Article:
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PFKM

PFKM

Reviewed April 2014

What is the official name of the PFKM gene?

The official name of this gene is “phosphofructokinase, muscle.”

PFKM is the gene's official symbol. The PFKM gene is also known by other names, listed below.

Read more about gene names and symbols on the About page.

What is the normal function of the PFKM gene?

The PFKM gene provides instructions for making one piece (the PFKM subunit) of an enzyme called phosphofructokinase. This enzyme plays a role in the breakdown of a complex sugar called glycogen, which is a major source of stored energy in the body. The phosphofructokinase enzyme is made up of four subunits and is found in a variety of tissues. Different combinations of subunits are found in different tissues. In muscles used for movement (skeletal muscles), the phosphofructokinase enzyme is composed solely of subunits produced from the PFKM gene.

The cells' main source of energy is stored as glycogen. Glycogen can be broken down rapidly into the simple sugar glucose when energy is needed, for instance to maintain normal blood sugar levels between meals or for energy during exercise. Phosphofructokinase composed of PFKM subunits is involved in the sequence of events that breaks down glycogen to provide energy to muscle cells. Specifically, the enzyme converts a molecule called fructose-6-phosphate to a molecule called fructose 1,6-bisphosphate.

How are changes in the PFKM gene related to health conditions?

glycogen storage disease type VII - caused by mutations in the PFKM gene

At least 20 mutations in the PFKM gene have been found to cause glycogen storage disease type VII (GSDVII). This condition is characterized by an inability to break down glycogen in muscle cells, resulting in muscle cramps and weakness that can vary in severity among affected individuals. PFKM gene mutations that cause GSDVII result in the production of PFKM subunits that have little or no function. One PFKM gene mutation accounts for most cases of GSDVII in people with Ashkenazi Jewish ancestry. This mutation (written as IVS5+1G>A) results in a small deletion of genetic material within the gene, which alters the way the gene's instructions are pieced together and causes a nonfunctional subunit to be produced.

Without functional PFKM subunits, no functional phosphofructokinase is formed in skeletal muscles and glycogen cannot be completely broken down. Partially broken down glycogen builds up in muscle cells. Muscles that do not have access to glycogen as an energy source become weakened and cramped following moderate strain, such as exercise, and in some cases, begin to break down. In other tissues, other subunits that make up the phosphofructokinase enzyme likely compensate for the lack of PFKM subunits, and the enzyme is able to retain some function. This compensation may help explain why other tissues are not affected by PFKM gene mutations. It is unclear why some individuals with GSDVII are more severely affected than others.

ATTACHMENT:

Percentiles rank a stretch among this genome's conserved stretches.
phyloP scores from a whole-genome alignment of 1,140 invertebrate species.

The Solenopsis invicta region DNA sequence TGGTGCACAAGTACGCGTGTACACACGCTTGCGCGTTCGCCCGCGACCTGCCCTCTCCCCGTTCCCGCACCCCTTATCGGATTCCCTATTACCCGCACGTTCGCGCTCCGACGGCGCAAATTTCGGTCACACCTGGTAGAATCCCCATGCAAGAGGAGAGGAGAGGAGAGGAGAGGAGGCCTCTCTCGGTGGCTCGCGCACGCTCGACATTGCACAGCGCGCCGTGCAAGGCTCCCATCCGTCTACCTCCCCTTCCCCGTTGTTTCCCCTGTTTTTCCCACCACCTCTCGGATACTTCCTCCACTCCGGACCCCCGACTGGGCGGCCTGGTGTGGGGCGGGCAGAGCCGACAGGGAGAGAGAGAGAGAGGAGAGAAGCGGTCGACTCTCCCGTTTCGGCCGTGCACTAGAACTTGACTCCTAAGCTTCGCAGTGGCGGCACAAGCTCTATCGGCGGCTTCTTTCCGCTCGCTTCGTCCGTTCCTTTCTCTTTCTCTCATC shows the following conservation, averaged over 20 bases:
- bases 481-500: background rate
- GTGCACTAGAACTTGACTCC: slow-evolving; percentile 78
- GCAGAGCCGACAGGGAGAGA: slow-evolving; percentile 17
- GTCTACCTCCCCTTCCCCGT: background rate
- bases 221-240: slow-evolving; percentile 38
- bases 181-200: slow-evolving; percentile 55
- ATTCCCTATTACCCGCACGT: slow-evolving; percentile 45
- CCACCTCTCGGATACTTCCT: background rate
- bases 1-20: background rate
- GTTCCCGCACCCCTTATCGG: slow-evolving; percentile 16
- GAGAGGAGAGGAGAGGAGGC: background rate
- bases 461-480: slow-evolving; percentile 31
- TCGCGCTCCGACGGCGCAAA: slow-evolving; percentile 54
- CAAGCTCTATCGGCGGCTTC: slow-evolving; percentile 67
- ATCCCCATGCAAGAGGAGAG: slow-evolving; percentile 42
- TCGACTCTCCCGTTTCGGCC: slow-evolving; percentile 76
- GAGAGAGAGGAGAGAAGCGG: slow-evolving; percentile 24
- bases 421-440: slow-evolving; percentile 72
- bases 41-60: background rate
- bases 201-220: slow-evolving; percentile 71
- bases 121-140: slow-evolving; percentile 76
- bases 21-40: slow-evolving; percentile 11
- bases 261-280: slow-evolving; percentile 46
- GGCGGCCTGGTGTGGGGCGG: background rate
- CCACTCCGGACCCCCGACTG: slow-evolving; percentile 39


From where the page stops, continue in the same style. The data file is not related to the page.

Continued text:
Where is the PFKM gene located?

Cytogenetic Location: 12q13.3

Molecular Location on chromosome 12: base pairs 48,105,872 to 48,146,403

The PFKM gene is located on the long (q) arm of chromosome 12 at position 13.3.

The PFKM gene is located on the long (q) arm of chromosome 12 at position 13.3.

More precisely, the PFKM gene is located from base pair 48,105,872 to base pair 48,146,403 on chromosome 12.

See How do geneticists indicate the location of a gene? in the Handbook.

Where can I find additional information about PFKM?

You and your healthcare professional may find the following resources about PFKM helpful.

You may also be interested in these resources, which are designed for genetics professionals and researchers.

What other names do people use for the PFKM gene or gene products?

  • 6-phosphofructo-1-kinase
  • 6-phosphofructokinase, muscle type
  • K6PF_HUMAN
  • PFK1
  • PFK-1
  • PFKA
  • PFK-A
  • PFKX
  • phosphofructo-1-kinase isozyme A
  • phosphofructokinase 1
  • phosphofructokinase-M
  • phosphofructokinase, polypeptide X
  • phosphohexokinase

Where can I find general information about genes?

The Handbook provides basic information about genetics in clear language.

These links provide additional genetics resources that may be useful.

What glossary definitions help with understanding PFKM?

Ashkenazi Jewish ; breakdown ; deletion ; enzyme ; fructose ; gene ; glucose ; glycogen ; isozyme ; kinase ; molecule ; muscle cells ; mutation ; phosphate ; simple sugar ; subunit

You may find definitions for these and many other terms in the Genetics Home Reference Glossary.

See also Understanding Medical Terminology.

References (5 links)

 

The resources on this site should not be used as a substitute for professional medical care or advice. Users seeking information about a personal genetic disease, syndrome, or condition should consult with a qualified healthcare professional. See How can I find a genetics professional in my area? in the Handbook.

 
Reviewed: April 2014
Published: December 16, 2014